I couldn't agree more with this GM quoted by Stark, "All of us have a responsibility to [promote] the betterment of the game and do what's good for the game, and we all understand that," says one skeptical GM. "But at the end of the day, I still wish they were doing this in November."

White Sox general manager Kenny Williams sarcastically told the Chicago Sun-Times: "I think the WBC is one of the most exciting events. It will be good for the game. What else am I supposed to say?'' One major league manager I spoke to says "he hates it" when I asked him his feelings about the WBC.

So what's the alternative?

Well, right now I would support those who are in favor of a Davis Cup draw in November and extending the All-Star break for a full-week to play the final rounds. As for the players, who are told they are playing for their countries, for pride, and for baseball, they are many things they can do that will have an even greater effect.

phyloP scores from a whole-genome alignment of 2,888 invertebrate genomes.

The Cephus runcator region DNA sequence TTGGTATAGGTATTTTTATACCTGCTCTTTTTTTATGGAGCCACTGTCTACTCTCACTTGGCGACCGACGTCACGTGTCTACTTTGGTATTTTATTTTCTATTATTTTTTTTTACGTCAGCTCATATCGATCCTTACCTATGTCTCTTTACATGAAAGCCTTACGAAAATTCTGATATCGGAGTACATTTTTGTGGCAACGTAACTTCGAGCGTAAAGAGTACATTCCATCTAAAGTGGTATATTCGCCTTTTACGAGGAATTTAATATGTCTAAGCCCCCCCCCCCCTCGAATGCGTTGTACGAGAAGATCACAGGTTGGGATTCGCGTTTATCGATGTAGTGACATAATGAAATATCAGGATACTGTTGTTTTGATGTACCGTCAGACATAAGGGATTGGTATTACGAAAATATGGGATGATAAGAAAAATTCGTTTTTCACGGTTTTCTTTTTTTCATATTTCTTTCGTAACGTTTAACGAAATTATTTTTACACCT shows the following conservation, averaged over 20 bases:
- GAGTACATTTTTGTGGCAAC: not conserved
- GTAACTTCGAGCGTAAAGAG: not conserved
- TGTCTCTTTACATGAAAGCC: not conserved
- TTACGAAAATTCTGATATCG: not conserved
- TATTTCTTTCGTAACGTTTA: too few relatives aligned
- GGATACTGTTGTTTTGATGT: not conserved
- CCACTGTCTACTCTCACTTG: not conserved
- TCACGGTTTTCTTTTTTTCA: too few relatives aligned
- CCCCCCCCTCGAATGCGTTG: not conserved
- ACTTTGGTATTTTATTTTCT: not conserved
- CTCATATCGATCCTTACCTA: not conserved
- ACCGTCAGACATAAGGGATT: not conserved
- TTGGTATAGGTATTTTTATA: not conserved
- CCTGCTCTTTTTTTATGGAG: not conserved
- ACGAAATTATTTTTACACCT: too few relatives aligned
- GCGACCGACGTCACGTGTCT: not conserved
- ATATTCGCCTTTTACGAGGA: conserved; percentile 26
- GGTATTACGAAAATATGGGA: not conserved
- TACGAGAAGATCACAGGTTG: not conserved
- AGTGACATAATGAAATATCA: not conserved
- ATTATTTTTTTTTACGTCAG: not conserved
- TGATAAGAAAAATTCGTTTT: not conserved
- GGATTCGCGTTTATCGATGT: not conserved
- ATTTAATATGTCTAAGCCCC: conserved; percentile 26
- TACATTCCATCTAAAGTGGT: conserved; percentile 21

Let's see a Dominican contribute one game's paycheck and give it to his country with the money to be used for playing fields and equipment. Let's see an Australian or an Italian sponsor the flight of some kids to the
US to see some major league games. Let's see some Americans do the same, plus visit some injured veterans in hospitals as they return from Iraq. There is no end to what ballplayers can do for their country and build goodwill for their sport. But mostly, we need them to play. Following 9/11 this country rallied around baseball and seemingly so did the world.

So, head to spring training and do your job by giving me a great season. That's good enough for me.

Billy-Ball is a baseball column by Bill Chuck who enjoys the fun of the game and, more important, enjoys making fun of the game. Bill's quirky look at the idiosyncrasies — and the idiots — of the sport is published Monday through Friday during the baseball season. For your free subscription, click here.